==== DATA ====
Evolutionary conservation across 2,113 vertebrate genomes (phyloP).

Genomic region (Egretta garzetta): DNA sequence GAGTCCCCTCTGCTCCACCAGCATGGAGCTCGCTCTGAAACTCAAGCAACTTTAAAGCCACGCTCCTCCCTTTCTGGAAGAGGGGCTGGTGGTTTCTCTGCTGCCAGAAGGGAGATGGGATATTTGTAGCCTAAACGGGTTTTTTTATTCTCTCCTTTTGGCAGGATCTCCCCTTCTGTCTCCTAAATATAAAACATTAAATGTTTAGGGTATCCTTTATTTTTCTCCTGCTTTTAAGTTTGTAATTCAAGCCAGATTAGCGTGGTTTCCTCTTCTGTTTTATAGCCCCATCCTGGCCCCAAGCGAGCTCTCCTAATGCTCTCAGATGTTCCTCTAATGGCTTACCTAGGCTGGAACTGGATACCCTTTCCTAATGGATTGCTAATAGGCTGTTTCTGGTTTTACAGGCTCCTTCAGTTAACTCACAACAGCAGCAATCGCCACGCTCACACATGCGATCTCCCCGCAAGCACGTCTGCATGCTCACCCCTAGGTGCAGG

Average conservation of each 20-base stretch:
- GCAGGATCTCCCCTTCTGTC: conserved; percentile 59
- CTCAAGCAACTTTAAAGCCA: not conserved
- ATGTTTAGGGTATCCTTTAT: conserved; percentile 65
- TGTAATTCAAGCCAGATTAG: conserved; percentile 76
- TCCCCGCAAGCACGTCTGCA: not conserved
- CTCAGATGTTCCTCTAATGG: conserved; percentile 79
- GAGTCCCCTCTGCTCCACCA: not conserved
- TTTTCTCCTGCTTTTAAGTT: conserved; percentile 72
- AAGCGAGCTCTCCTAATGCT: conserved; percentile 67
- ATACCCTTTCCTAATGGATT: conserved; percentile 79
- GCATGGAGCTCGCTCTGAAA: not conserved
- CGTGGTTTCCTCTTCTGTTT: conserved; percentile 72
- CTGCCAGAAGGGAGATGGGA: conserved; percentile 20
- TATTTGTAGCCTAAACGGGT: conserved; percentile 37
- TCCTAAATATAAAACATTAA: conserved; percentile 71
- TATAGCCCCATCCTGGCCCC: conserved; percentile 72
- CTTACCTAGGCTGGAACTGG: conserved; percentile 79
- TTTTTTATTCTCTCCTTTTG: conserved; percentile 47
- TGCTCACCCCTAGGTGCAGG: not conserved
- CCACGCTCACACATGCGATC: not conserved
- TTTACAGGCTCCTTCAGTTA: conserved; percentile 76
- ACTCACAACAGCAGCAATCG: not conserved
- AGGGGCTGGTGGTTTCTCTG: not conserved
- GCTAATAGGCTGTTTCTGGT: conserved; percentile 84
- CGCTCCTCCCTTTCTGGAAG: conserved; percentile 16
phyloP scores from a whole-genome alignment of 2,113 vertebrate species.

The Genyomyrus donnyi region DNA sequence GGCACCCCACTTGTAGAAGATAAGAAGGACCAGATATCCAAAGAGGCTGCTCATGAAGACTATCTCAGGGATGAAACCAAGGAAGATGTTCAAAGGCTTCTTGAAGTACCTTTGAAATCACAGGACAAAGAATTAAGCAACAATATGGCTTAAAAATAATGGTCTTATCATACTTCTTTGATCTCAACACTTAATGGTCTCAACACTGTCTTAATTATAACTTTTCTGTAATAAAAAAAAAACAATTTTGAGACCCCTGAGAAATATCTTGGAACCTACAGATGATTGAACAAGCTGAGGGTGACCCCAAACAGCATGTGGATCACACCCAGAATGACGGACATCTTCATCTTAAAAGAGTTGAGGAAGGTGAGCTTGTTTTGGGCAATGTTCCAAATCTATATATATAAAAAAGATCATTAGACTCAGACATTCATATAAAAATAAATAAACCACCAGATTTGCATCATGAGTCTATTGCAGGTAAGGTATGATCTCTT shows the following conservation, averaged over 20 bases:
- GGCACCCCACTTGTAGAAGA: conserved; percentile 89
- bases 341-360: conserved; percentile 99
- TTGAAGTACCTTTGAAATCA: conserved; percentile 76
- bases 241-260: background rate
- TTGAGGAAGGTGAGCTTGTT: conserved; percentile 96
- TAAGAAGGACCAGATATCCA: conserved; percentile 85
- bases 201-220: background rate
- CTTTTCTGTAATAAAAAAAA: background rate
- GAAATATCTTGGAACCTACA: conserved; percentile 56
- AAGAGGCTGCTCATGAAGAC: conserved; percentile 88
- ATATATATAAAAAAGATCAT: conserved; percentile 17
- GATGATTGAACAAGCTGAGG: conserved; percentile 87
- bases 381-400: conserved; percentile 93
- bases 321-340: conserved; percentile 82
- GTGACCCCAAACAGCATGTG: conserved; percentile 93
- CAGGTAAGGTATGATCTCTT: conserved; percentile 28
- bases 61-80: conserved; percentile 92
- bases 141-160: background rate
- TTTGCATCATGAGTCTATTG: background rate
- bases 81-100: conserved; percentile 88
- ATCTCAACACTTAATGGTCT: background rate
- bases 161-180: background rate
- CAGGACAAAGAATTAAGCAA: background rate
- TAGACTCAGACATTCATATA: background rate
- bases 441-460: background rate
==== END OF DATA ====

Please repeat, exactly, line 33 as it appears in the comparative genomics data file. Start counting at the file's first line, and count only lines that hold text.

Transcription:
- TTGAAGTACCTTTGAAATCA: conserved; percentile 76